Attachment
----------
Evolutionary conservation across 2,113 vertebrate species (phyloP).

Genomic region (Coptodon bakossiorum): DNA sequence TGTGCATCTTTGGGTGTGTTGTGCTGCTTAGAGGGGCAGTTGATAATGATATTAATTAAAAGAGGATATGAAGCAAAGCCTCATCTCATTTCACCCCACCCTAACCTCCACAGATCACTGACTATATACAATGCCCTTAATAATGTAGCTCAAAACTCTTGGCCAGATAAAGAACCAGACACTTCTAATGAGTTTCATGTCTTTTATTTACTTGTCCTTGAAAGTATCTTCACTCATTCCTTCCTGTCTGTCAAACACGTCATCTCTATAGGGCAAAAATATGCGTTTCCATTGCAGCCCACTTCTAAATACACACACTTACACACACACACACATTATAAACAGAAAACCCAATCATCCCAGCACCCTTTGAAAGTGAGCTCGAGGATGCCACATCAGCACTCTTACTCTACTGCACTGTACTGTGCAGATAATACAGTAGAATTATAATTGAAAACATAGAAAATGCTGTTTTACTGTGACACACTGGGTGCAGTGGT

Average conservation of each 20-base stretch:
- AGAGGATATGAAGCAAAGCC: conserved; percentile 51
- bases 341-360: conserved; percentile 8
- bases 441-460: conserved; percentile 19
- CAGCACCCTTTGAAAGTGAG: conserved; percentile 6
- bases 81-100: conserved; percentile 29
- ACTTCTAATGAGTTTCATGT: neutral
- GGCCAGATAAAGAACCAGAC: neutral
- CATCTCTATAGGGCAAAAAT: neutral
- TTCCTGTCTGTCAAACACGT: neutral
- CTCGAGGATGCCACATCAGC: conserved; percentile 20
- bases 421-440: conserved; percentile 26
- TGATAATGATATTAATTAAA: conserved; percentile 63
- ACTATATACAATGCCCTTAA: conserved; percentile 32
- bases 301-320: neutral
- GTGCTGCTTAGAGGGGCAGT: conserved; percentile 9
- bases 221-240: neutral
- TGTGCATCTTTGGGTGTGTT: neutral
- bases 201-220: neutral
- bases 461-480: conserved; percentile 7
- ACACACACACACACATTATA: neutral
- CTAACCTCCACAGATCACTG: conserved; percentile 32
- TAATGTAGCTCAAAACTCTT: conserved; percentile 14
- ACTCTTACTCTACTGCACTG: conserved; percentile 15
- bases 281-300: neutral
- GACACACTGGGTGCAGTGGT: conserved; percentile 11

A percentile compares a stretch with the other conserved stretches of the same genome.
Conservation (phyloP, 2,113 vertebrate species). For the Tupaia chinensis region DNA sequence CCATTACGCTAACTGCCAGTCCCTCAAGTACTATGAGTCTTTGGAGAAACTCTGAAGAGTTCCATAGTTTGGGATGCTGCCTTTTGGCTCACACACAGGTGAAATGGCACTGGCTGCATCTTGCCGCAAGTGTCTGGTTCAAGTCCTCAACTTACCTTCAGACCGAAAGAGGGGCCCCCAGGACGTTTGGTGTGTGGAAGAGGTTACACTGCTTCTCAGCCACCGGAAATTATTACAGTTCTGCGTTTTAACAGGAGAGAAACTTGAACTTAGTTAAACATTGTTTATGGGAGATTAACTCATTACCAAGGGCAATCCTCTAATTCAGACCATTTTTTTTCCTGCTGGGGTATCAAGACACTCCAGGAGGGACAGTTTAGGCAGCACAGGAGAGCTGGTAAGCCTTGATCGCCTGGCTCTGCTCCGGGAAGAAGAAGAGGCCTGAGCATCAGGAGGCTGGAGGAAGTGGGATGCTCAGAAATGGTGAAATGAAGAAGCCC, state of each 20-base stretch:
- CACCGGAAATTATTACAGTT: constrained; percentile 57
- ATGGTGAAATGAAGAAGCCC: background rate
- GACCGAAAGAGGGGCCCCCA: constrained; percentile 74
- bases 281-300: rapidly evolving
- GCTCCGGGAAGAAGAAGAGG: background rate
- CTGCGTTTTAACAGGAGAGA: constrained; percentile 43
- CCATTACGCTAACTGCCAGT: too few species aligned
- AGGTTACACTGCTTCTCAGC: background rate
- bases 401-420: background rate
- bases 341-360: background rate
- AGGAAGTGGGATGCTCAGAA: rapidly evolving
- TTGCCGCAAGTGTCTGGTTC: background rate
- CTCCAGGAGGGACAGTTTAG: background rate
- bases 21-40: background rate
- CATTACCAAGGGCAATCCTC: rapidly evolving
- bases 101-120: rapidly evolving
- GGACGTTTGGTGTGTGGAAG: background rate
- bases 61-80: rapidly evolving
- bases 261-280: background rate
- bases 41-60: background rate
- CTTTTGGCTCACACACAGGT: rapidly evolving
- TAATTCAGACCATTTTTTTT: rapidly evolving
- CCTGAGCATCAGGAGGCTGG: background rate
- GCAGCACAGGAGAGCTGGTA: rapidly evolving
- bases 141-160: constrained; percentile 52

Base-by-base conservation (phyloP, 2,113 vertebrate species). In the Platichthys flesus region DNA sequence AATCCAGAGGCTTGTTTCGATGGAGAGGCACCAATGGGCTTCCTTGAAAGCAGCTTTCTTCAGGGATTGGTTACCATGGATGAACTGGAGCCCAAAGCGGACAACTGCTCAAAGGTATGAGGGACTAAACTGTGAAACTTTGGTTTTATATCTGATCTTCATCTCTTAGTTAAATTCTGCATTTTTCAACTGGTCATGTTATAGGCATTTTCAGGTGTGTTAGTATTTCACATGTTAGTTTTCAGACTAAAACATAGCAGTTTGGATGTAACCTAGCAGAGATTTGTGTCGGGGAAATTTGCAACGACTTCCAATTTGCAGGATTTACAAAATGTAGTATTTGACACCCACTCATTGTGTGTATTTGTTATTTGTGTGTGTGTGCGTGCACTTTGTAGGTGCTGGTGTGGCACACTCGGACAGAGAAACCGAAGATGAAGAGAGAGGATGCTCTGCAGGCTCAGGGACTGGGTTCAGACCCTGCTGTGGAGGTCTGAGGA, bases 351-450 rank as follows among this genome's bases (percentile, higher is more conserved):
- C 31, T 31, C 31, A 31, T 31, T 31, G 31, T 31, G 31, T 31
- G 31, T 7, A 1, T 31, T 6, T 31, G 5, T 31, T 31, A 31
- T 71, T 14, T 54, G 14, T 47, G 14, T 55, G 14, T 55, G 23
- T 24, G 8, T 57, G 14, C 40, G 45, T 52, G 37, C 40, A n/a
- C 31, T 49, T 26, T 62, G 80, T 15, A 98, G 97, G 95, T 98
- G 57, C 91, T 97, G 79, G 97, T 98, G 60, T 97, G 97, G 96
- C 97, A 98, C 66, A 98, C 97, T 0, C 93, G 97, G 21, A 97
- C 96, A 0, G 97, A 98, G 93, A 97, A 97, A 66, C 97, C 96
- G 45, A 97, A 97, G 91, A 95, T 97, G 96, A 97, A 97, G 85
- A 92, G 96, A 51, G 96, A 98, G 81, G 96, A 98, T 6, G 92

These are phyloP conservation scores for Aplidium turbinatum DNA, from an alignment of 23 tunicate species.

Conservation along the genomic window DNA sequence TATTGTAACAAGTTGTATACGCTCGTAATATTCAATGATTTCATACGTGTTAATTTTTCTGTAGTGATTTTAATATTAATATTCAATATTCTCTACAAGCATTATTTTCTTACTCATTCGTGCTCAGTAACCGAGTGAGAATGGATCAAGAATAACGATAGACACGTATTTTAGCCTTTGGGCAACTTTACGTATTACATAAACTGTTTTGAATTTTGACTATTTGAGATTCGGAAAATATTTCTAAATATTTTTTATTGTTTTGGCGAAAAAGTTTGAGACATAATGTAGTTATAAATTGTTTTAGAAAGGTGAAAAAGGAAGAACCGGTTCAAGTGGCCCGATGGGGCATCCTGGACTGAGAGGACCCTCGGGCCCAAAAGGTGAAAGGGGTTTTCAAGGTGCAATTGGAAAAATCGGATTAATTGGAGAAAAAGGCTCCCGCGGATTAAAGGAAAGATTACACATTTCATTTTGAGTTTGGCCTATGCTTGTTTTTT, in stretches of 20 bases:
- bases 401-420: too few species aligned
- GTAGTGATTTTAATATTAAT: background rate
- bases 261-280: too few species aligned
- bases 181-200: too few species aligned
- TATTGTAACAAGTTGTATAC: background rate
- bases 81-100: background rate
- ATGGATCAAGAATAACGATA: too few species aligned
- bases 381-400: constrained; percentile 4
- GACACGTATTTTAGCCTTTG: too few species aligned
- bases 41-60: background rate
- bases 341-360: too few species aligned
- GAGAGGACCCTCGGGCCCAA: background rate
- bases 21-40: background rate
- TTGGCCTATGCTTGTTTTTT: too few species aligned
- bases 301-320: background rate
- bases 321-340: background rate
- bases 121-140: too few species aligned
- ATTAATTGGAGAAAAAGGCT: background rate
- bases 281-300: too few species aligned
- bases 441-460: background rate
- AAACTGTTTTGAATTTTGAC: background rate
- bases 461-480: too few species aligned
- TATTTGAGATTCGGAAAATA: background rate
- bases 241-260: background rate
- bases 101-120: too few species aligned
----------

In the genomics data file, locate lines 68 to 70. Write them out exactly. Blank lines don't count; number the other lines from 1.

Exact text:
Conservation along the genomic window DNA sequence TATTGTAACAAGTTGTATACGCTCGTAATATTCAATGATTTCATACGTGTTAATTTTTCTGTAGTGATTTTAATATTAATATTCAATATTCTCTACAAGCATTATTTTCTTACTCATTCGTGCTCAGTAACCGAGTGAGAATGGATCAAGAATAACGATAGACACGTATTTTAGCCTTTGGGCAACTTTACGTATTACATAAACTGTTTTGAATTTTGACTATTTGAGATTCGGAAAATATTTCTAAATATTTTTTATTGTTTTGGCGAAAAAGTTTGAGACATAATGTAGTTATAAATTGTTTTAGAAAGGTGAAAAAGGAAGAACCGGTTCAAGTGGCCCGATGGGGCATCCTGGACTGAGAGGACCCTCGGGCCCAAAAGGTGAAAGGGGTTTTCAAGGTGCAATTGGAAAAATCGGATTAATTGGAGAAAAAGGCTCCCGCGGATTAAAGGAAAGATTACACATTTCATTTTGAGTTTGGCCTATGCTTGTTTTTT, in stretches of 20 bases:
- bases 401-420: too few species aligned
- GTAGTGATTTTAATATTAAT: background rate